Laura Marie Gobbi
March 15, 1969—June 13, 2020
Laura Marie Gobbi, a director at The Nature Conservancy, died at home in Washington D.C., on June 13, 2020 due to breast cancer. She was 51 years old and survived by her wife Victoria Clarke of Washington, D.C.; father Edward Gobbi of Lynnfield, Massachusetts; brother Eddie Gobbi of Wakefield, Massachusetts; and two cats, Taz and Saskia. She was preceded in death by her mother, the late Judith Ann Kennedy Gobbi and two other cats, Lulu and Stella.
Laura was the director of donor engagement at The Nature Conservancy (2019-2020) and based at the organization's Worldwide Office in Arlington, Virginia. Prior to this position, she was the director of donor relations and events at the Smithsonian Institution (2015-2019) in Washington, D.C.
Laura was a gifted director and manager of people. She was born to foster meaningful connections among coworkers and revered for developing talent, managing high-performing teams, all the while building community among her colleagues. She is described by one colleague as "a vibrant, engaging individual who approached every moment with sincerity and deep intent."
Laura's career had many chapters. She was an assistant vice president of alumnae relations and institutional giving for Mills College; executive director of the alumni association at her alma mater, Oberlin College; and a museum scientist at the University of California, Berkeley.
At each job, Laura most valued her relationships with colleagues and donors, and many became devoted friends.
She had wide and diverse interests. She earned a Master of Arts in the History of Art from New York University Institute of Fine Arts and a Bachelor of Arts in the History of Art and Flute Performance from Oberlin College. But her academic degrees did not begin to reveal all her loves.
Laura studied and spoke Italian and French, played the flute, wrote poetry, painted with watercolors, and was an adept student of the natural world, especially birds and butterflies. She served as the president of the board of directors for the Golden Gate Audubon Society, the San Francisco Bay Area chapter of the National Audubon Society, earning the designation of Master Birder through the California Academy of Sciences. But, her friends knew her as the expert they could count on to identify a rare species in a meadow or grove of trees that happened to be resting before continuing on during migration.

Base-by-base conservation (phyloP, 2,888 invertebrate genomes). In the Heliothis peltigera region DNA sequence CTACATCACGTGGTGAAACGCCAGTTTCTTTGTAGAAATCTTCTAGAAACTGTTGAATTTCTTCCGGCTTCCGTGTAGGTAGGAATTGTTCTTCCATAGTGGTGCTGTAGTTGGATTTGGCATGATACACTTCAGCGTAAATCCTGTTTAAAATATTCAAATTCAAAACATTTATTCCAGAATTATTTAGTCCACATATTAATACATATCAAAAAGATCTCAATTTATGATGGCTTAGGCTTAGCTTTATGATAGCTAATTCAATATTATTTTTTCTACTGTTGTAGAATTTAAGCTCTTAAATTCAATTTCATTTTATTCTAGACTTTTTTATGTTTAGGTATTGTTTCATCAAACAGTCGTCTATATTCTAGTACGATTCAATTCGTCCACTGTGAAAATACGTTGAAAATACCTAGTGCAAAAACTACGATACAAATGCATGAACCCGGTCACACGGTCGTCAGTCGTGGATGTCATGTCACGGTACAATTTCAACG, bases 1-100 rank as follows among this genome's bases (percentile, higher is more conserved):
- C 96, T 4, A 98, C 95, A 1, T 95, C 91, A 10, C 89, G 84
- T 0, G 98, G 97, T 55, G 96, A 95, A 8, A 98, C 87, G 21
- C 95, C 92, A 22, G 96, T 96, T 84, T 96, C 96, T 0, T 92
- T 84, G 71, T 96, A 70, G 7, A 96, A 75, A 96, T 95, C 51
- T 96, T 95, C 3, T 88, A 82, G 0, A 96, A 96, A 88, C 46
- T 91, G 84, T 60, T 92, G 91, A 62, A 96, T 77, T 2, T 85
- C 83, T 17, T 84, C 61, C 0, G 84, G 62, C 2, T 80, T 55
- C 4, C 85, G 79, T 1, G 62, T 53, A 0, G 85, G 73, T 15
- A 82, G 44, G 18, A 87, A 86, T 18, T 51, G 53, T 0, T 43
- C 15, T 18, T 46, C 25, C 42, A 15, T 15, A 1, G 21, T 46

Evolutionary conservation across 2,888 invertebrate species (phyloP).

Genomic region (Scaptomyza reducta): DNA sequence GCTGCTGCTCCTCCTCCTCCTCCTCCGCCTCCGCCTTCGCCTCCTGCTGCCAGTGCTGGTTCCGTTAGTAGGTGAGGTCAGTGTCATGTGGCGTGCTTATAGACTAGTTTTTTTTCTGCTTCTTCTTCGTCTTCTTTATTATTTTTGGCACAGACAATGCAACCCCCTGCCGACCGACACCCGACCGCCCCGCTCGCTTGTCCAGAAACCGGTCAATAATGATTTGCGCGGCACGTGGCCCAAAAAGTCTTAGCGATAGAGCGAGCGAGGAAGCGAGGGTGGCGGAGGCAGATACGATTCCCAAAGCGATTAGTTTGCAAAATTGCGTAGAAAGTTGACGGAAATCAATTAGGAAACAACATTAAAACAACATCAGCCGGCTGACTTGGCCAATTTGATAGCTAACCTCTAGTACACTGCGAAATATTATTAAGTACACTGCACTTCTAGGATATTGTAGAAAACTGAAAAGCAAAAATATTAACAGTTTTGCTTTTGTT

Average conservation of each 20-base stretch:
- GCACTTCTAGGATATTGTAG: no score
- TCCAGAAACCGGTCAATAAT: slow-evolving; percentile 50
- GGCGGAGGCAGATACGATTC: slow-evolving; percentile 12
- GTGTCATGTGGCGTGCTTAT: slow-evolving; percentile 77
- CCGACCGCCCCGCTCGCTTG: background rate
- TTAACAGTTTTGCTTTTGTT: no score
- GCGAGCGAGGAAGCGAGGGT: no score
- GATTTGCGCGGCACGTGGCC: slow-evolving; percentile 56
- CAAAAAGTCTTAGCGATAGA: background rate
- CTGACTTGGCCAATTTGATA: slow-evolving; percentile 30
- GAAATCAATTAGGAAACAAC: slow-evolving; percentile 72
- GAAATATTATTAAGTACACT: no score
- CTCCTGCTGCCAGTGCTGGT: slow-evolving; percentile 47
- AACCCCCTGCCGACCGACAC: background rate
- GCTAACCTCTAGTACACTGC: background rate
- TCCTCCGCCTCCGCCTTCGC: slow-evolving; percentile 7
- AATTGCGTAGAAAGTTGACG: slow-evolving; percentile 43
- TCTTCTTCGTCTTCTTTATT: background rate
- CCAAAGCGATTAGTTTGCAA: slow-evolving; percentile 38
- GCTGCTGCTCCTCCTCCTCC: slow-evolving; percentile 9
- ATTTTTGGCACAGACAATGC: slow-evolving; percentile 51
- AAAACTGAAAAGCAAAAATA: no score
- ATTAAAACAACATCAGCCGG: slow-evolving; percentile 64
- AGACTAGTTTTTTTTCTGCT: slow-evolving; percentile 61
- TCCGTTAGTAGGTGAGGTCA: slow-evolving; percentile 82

She once described herself in her personal biography on the OkCupid dating website as "a feisty Italian-Irish Bostonian at heart, one-part Sopranos, one-part Joyce…The first things people usually notice about me—my openness and interest in what they have to say. My positive attitude and ability to see good in things…Sometimes my style. I love shoes...The six things I could never do without: family, friends and animals; kissing; travel and narrative; nature; laughing; and music."
Throughout her life and illness, Laura returned to her gratitude, again and again. Gratitude was her mantra. For years, she kept a small paper cutout that still sits at the base of her personal reading lamp that simply reads: "BE GRATEFUL TO EVERYONE."
Laura had a clever and sweet sense of humor and wanted most to be remembered for that humor and her love of life and the natural world.
No public service will be held as it was Laura's wish to be cremated and have her ashes scattered at a special location on Round Lake Trail in Sierra Nevada and on the flats at the Mass Audubon Wellfleet Bay Wildlife Sanctuary. Family and friends are invited to her celebration of life ceremony to be held at a later date.
In lieu of flowers, donations in Laura's name can be made to Smith Center for Healing and the Arts, 1632 U Street, NW, Washington, DC 20009.
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Published by San Francisco Chronicle from Jun. 20 to Jun. 21, 2020.